I get to see some pretty interesting knitting sites from time to time with the web ring that I have for knitting design. I get some submissions that I have to unfortunately tell the person who submitted their site to the ring that their site just doesn’t fit the ring. But holy cow. Johan Ku, a Taiwanese designer, is different. I have to confess I feel somewhat humbled at the submission. This is a fashion site, which is different than the niche we are in. There are some who would argue otherwise, and in some respects while we do have concerns with fashion, as our garments do have to be fashionable and there is some overlap, the markets are different. Ours is more tied to the hobby industry, with specific regards to the needle arts industry.
There is some really interesting high fashion knitting going on here. If you are into runway fashion and want to see some pretty amazing knitting, take a look. It isn’t something you would wear to a football game, or to go to the antique stores on a crisp fall day…but then again, that isn’t what runway fashion is for.
This man is a real designer. This is something I admittedly struggle with, feeling like a real designer. I can only look at my accomplishments in the amount of time I have done them in, and how I conduct myself in my business, as I have no formal training in fashion. I have no formal training in knitting either. I am a self taught knitter and by and large a self taught artist. I have had some formal education, but I have had more learning on my own. My father is a retired teacher, and I have said before that he has said I “don’t know it is supposed to be hard”. I don’t know that I would go that far, I think it is more that I refuse to think about it being hard. I focus on what I want. If I focus on what is hard it is too easy to give up and get discouraged. If I focus on what I want, I make better decisions and reach my goals easier.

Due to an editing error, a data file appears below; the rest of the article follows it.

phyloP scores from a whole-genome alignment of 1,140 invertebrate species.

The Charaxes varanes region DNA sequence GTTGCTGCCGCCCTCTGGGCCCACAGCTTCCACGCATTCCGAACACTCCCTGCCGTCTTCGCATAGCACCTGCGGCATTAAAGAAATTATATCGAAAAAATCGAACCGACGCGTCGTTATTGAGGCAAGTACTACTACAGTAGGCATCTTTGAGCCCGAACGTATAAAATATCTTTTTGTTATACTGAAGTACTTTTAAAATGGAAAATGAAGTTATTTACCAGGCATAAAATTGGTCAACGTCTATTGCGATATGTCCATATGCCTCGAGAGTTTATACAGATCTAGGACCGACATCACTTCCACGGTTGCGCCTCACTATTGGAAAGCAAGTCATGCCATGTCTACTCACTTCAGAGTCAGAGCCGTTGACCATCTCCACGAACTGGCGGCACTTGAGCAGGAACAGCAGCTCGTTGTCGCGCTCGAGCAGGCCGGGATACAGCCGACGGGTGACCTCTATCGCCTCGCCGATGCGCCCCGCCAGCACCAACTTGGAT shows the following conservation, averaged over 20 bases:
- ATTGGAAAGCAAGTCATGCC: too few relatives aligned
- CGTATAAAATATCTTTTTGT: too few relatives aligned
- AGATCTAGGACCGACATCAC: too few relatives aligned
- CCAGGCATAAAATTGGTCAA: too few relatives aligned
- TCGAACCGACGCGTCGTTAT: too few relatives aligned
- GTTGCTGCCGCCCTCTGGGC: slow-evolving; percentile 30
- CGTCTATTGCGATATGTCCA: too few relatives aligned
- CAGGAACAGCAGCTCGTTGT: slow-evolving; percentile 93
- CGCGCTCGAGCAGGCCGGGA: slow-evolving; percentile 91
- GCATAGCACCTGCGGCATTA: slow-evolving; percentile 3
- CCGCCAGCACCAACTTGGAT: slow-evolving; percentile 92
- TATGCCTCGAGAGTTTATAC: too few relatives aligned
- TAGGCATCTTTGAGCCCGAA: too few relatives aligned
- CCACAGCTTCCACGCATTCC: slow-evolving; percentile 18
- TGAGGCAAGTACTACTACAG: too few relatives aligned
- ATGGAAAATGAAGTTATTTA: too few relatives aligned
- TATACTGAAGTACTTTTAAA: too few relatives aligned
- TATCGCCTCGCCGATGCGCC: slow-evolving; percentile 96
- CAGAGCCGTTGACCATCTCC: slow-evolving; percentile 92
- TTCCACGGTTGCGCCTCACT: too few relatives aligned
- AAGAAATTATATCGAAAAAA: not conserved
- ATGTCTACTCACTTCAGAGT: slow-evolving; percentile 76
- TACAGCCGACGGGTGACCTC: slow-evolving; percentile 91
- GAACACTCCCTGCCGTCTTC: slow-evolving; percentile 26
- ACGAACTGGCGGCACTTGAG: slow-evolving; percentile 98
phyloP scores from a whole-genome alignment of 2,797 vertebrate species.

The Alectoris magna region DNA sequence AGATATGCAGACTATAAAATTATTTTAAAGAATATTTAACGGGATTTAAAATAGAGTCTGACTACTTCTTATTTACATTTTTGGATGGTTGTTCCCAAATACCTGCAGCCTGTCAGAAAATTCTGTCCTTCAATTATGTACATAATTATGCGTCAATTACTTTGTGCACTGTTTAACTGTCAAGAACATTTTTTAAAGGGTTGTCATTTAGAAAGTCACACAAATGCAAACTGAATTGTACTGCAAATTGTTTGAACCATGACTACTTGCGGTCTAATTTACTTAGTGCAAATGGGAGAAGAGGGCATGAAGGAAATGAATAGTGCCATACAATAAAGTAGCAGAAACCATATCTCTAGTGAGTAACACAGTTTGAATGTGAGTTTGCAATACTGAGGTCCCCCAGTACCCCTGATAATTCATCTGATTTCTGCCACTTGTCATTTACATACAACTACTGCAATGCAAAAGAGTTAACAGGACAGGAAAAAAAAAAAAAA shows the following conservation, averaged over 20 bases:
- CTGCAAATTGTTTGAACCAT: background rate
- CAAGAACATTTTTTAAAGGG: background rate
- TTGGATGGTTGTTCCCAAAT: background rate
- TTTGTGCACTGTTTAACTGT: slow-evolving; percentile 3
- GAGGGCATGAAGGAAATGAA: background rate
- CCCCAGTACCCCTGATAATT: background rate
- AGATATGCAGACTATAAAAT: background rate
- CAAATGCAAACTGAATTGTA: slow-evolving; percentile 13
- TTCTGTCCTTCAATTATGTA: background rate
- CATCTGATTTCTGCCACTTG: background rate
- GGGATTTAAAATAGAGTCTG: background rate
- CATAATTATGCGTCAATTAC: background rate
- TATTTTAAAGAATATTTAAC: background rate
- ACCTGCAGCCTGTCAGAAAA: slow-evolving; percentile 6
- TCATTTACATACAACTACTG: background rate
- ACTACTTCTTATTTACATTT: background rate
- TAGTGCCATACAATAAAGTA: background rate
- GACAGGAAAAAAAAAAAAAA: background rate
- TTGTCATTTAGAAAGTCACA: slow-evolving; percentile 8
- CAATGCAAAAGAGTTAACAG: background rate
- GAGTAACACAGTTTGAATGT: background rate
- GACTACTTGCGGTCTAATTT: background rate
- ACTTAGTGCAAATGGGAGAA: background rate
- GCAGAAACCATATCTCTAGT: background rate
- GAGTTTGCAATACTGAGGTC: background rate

If I were to define what a real designer is, I would I suppose point first to the fashion industry, with it’s runways. Art reflects culture besides shapes it, and fashion at that level is art. Perhaps the reason I have trouble thinking of myself as a “real” designer is because of lack of formal training, as well as this niche being part of the hobby industry. I don’t dwell on it, it just pops into my head at unexpected moments like today when I looked at this website and felt like I should be the one joining his web ring, not the other way around. That being said, I design in a very fine art way, and we all have our own insecurities. In this country generally speaking you cannot go to college to be a knitting designer, so it is up to the individual to define and validate in other ways. There are ways to be a professional and the Association of Knitwear Designers, which I am a member of, is working to define what a professional knitting designer is. We are also working to establish standards for knitting designers within our industry. Education is on our list too, but there is only so much time a volunteer force of business women have.
In the end, in my world, I am a real designer. I contribute to my profession, I strive to increase my own skills, and I work hard to build good business relationships…besides the artistic and creative things that I do. Could I make it on the runway? If I had the right training, and was so inclined…
Peace and Knitting, JoLene Treace